How do you scorn a president as a far-left socialist when he has stuffed his administration with Wall Street executives, had his last campaign funded by them, governed as a "centrist Republican", and presided over booming corporate profits even while the rest of the nation suffered economically?
But as slim as the pickings are for GOP candidates on the domestic policy front, at least there are some actual differences in that realm. The president's 2009 stimulus spending and Wall Street "reform" package – tepid and inadequate though they were – are genuinely at odds with rightwing dogma, as are Obama's progressive (albeit inconsistent) positions on social issues, such as equality for gay people and protecting a woman's right to choose. And the supreme court, perpetually plagued by a 5-4 partisan split, would be significantly affected by the outcome of the 2012 election.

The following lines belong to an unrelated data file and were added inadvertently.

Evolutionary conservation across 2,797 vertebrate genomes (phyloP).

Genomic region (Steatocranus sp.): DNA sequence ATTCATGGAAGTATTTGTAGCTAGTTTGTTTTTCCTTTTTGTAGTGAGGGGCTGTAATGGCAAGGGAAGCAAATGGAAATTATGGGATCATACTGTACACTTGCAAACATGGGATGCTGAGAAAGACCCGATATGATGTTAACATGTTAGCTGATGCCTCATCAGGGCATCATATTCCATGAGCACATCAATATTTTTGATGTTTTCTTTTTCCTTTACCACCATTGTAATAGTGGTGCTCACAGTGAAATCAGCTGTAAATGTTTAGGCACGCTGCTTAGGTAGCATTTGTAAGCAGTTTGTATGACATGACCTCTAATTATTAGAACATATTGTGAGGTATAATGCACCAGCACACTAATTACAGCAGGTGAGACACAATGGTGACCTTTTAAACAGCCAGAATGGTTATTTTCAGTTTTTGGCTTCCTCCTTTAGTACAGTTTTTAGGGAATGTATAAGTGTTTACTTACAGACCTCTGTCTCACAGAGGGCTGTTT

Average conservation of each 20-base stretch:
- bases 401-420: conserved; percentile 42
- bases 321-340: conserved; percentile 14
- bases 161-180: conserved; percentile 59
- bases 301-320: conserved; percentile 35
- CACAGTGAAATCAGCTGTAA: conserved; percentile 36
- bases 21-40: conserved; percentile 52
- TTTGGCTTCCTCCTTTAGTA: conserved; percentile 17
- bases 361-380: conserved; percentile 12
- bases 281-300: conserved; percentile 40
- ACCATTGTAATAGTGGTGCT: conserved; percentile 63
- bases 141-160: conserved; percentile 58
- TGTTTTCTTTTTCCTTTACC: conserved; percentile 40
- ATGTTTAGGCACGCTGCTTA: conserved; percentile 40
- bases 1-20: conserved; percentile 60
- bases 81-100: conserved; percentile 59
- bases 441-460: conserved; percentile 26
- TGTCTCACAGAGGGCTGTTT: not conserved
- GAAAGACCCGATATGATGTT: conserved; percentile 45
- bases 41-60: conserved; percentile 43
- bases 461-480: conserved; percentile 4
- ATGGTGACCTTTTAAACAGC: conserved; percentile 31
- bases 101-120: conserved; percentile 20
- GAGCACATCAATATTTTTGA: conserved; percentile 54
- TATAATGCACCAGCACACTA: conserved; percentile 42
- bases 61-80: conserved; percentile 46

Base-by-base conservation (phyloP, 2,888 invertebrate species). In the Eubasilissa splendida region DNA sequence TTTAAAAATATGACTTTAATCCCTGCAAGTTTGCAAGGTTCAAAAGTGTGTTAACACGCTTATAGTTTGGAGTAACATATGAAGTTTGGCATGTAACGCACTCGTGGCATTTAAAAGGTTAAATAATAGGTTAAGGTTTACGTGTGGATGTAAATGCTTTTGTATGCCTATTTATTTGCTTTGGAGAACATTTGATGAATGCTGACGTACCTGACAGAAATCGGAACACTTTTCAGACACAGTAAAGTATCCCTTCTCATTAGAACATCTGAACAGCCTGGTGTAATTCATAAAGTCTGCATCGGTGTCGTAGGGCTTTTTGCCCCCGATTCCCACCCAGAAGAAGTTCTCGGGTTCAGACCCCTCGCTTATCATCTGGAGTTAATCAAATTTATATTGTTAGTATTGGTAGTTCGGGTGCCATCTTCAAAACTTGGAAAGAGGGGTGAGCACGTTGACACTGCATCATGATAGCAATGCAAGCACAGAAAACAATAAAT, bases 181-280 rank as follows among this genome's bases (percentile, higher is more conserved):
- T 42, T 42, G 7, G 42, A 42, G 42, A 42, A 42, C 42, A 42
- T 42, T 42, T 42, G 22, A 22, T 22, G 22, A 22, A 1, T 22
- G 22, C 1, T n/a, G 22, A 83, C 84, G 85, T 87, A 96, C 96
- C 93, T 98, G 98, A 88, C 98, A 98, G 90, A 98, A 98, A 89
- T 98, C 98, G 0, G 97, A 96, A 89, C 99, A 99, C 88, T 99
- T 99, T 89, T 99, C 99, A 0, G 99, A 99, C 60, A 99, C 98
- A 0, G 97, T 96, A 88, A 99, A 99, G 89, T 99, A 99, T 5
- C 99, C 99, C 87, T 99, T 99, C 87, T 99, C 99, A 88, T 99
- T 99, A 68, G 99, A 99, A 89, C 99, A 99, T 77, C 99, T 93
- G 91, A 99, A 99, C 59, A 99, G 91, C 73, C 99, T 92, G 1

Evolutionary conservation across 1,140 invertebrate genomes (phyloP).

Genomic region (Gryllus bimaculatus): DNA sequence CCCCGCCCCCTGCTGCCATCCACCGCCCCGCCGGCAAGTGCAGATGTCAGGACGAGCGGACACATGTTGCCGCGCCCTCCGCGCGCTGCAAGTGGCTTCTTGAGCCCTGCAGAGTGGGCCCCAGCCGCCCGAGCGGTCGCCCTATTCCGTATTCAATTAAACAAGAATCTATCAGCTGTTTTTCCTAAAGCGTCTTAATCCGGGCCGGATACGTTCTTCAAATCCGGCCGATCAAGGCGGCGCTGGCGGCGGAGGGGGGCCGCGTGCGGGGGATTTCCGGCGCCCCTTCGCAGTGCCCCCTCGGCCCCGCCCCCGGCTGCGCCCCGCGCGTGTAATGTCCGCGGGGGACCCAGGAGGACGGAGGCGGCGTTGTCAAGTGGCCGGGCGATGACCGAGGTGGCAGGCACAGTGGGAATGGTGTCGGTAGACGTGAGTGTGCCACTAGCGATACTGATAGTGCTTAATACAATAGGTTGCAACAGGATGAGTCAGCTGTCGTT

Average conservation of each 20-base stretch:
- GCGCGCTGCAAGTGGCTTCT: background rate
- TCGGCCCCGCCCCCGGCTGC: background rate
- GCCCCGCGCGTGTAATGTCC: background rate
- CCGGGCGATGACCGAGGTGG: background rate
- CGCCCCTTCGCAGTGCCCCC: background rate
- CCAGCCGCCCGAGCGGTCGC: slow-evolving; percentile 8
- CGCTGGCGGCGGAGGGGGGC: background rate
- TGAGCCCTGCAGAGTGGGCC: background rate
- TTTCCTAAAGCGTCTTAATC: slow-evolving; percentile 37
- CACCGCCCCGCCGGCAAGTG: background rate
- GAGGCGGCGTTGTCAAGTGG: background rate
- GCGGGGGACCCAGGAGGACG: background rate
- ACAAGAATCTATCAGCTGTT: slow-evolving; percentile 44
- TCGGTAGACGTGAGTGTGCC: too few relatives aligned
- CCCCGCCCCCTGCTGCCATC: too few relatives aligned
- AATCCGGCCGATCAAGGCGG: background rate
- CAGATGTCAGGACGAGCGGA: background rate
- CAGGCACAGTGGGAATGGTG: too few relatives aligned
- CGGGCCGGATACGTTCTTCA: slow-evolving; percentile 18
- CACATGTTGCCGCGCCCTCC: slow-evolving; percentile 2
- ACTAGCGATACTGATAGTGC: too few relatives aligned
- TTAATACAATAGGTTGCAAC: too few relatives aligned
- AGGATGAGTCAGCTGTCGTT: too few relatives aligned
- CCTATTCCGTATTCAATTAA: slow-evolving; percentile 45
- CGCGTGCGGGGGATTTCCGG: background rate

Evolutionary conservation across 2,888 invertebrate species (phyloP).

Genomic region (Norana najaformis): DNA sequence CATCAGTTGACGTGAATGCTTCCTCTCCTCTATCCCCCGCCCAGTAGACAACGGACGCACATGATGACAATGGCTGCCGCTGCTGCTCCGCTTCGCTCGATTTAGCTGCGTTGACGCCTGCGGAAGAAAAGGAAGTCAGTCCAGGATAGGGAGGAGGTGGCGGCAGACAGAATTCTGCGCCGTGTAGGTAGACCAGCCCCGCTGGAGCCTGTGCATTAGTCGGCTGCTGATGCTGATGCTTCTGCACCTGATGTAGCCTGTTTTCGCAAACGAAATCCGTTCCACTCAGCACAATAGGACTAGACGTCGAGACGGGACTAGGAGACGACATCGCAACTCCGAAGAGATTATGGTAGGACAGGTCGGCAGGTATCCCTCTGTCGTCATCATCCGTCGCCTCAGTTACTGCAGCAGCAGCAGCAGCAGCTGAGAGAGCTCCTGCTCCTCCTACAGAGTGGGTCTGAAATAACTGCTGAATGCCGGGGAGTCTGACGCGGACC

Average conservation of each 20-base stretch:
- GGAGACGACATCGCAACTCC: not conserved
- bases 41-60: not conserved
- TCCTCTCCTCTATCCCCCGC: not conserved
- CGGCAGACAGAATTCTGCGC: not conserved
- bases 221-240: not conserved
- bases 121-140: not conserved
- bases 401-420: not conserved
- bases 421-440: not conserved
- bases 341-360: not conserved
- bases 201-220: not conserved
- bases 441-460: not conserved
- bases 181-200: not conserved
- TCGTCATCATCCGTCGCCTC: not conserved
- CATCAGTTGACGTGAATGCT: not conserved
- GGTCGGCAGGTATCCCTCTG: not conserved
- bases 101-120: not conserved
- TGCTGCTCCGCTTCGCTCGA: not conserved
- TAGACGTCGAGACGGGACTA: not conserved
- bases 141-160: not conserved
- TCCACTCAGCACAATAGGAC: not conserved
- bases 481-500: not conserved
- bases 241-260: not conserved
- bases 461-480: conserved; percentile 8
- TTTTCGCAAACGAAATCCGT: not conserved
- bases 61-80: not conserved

It is in the realm of foreign policy, terrorism and civil liberties where Republicans encounter an insurmountable roadblock. A staple of GOP politics has long been to accuse Democratic presidents of coddling America's enemies (both real and imagined), being afraid to use violence, and subordinating US security to international bodies and leftwing conceptions of civil liberties.